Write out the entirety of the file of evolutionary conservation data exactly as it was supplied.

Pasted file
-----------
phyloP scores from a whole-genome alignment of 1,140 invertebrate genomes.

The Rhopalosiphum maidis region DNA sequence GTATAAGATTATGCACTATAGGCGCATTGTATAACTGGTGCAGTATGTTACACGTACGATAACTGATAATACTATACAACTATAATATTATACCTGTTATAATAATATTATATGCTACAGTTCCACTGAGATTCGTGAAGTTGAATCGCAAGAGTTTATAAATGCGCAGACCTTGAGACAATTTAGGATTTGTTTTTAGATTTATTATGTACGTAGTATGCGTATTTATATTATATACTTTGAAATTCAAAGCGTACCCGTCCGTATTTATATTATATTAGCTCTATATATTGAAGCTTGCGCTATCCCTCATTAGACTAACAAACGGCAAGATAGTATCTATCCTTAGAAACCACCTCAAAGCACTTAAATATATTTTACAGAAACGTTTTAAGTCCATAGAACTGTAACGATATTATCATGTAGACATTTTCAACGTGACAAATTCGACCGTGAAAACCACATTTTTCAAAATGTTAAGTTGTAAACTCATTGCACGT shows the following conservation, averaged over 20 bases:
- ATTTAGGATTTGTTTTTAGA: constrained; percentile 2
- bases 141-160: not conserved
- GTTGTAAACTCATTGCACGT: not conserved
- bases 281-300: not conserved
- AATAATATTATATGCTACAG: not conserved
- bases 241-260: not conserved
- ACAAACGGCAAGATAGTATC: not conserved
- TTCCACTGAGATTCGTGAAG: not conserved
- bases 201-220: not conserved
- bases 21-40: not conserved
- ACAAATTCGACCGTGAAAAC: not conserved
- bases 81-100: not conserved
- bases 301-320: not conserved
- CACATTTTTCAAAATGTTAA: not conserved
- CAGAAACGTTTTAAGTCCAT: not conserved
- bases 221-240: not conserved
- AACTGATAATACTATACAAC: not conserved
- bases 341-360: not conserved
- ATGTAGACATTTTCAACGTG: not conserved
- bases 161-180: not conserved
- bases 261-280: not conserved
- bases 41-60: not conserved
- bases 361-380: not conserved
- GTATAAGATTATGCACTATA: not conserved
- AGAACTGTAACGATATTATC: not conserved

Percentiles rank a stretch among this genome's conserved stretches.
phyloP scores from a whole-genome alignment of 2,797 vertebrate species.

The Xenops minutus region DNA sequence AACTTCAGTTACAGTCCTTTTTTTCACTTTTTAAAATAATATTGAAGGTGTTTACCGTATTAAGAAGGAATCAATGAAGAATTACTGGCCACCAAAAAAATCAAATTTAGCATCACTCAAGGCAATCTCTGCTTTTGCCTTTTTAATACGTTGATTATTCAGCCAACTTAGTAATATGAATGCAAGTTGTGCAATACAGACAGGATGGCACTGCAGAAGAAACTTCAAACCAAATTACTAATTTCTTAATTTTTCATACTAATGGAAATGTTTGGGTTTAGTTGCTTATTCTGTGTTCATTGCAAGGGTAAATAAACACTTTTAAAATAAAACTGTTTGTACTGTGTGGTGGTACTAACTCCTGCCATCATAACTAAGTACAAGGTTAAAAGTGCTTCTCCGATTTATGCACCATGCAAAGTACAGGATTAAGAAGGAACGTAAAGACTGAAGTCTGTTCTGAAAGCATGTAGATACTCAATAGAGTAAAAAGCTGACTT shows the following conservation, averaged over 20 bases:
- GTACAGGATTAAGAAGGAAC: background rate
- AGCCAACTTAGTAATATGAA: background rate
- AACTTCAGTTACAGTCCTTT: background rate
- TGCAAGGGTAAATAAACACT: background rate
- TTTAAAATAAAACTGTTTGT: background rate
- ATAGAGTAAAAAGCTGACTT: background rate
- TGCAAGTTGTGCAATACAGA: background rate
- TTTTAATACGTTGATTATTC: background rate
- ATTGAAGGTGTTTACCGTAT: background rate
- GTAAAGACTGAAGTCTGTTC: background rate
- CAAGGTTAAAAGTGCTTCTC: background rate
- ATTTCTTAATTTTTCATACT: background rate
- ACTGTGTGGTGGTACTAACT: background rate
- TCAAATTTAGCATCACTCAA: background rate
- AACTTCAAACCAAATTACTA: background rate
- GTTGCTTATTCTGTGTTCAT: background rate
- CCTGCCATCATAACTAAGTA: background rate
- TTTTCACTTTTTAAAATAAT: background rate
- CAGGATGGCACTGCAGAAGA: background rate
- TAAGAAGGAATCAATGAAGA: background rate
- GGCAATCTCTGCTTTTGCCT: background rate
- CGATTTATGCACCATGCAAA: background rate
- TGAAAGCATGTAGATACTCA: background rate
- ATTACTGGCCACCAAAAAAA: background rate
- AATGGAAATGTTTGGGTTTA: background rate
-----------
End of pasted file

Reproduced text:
phyloP scores from a whole-genome alignment of 1,140 invertebrate genomes.

The Rhopalosiphum maidis region DNA sequence GTATAAGATTATGCACTATAGGCGCATTGTATAACTGGTGCAGTATGTTACACGTACGATAACTGATAATACTATACAACTATAATATTATACCTGTTATAATAATATTATATGCTACAGTTCCACTGAGATTCGTGAAGTTGAATCGCAAGAGTTTATAAATGCGCAGACCTTGAGACAATTTAGGATTTGTTTTTAGATTTATTATGTACGTAGTATGCGTATTTATATTATATACTTTGAAATTCAAAGCGTACCCGTCCGTATTTATATTATATTAGCTCTATATATTGAAGCTTGCGCTATCCCTCATTAGACTAACAAACGGCAAGATAGTATCTATCCTTAGAAACCACCTCAAAGCACTTAAATATATTTTACAGAAACGTTTTAAGTCCATAGAACTGTAACGATATTATCATGTAGACATTTTCAACGTGACAAATTCGACCGTGAAAACCACATTTTTCAAAATGTTAAGTTGTAAACTCATTGCACGT shows the following conservation, averaged over 20 bases:
- ATTTAGGATTTGTTTTTAGA: constrained; percentile 2
- bases 141-160: not conserved
- GTTGTAAACTCATTGCACGT: not conserved
- bases 281-300: not conserved
- AATAATATTATATGCTACAG: not conserved
- bases 241-260: not conserved
- ACAAACGGCAAGATAGTATC: not conserved
- TTCCACTGAGATTCGTGAAG: not conserved
- bases 201-220: not conserved
- bases 21-40: not conserved
- ACAAATTCGACCGTGAAAAC: not conserved
- bases 81-100: not conserved
- bases 301-320: not conserved
- CACATTTTTCAAAATGTTAA: not conserved
- CAGAAACGTTTTAAGTCCAT: not conserved
- bases 221-240: not conserved
- AACTGATAATACTATACAAC: not conserved
- bases 341-360: not conserved
- ATGTAGACATTTTCAACGTG: not conserved
- bases 161-180: not conserved
- bases 261-280: not conserved
- bases 41-60: not conserved
- bases 361-380: not conserved
- GTATAAGATTATGCACTATA: not conserved
- AGAACTGTAACGATATTATC: not conserved

Percentiles rank a stretch among this genome's conserved stretches.
phyloP scores from a whole-genome alignment of 2,797 vertebrate species.

The Xenops minutus region DNA sequence AACTTCAGTTACAGTCCTTTTTTTCACTTTTTAAAATAATATTGAAGGTGTTTACCGTATTAAGAAGGAATCAATGAAGAATTACTGGCCACCAAAAAAATCAAATTTAGCATCACTCAAGGCAATCTCTGCTTTTGCCTTTTTAATACGTTGATTATTCAGCCAACTTAGTAATATGAATGCAAGTTGTGCAATACAGACAGGATGGCACTGCAGAAGAAACTTCAAACCAAATTACTAATTTCTTAATTTTTCATACTAATGGAAATGTTTGGGTTTAGTTGCTTATTCTGTGTTCATTGCAAGGGTAAATAAACACTTTTAAAATAAAACTGTTTGTACTGTGTGGTGGTACTAACTCCTGCCATCATAACTAAGTACAAGGTTAAAAGTGCTTCTCCGATTTATGCACCATGCAAAGTACAGGATTAAGAAGGAACGTAAAGACTGAAGTCTGTTCTGAAAGCATGTAGATACTCAATAGAGTAAAAAGCTGACTT shows the following conservation, averaged over 20 bases:
- GTACAGGATTAAGAAGGAAC: background rate
- AGCCAACTTAGTAATATGAA: background rate
- AACTTCAGTTACAGTCCTTT: background rate
- TGCAAGGGTAAATAAACACT: background rate
- TTTAAAATAAAACTGTTTGT: background rate
- ATAGAGTAAAAAGCTGACTT: background rate
- TGCAAGTTGTGCAATACAGA: background rate
- TTTTAATACGTTGATTATTC: background rate
- ATTGAAGGTGTTTACCGTAT: background rate
- GTAAAGACTGAAGTCTGTTC: background rate
- CAAGGTTAAAAGTGCTTCTC: background rate
- ATTTCTTAATTTTTCATACT: background rate
- ACTGTGTGGTGGTACTAACT: background rate
- TCAAATTTAGCATCACTCAA: background rate
- AACTTCAAACCAAATTACTA: background rate
- GTTGCTTATTCTGTGTTCAT: background rate
- CCTGCCATCATAACTAAGTA: background rate
- TTTTCACTTTTTAAAATAAT: background rate
- CAGGATGGCACTGCAGAAGA: background rate
- TAAGAAGGAATCAATGAAGA: background rate
- GGCAATCTCTGCTTTTGCCT: background rate
- CGATTTATGCACCATGCAAA: background rate
- TGAAAGCATGTAGATACTCA: background rate
- ATTACTGGCCACCAAAAAAA: background rate
- AATGGAAATGTTTGGGTTTA: background rate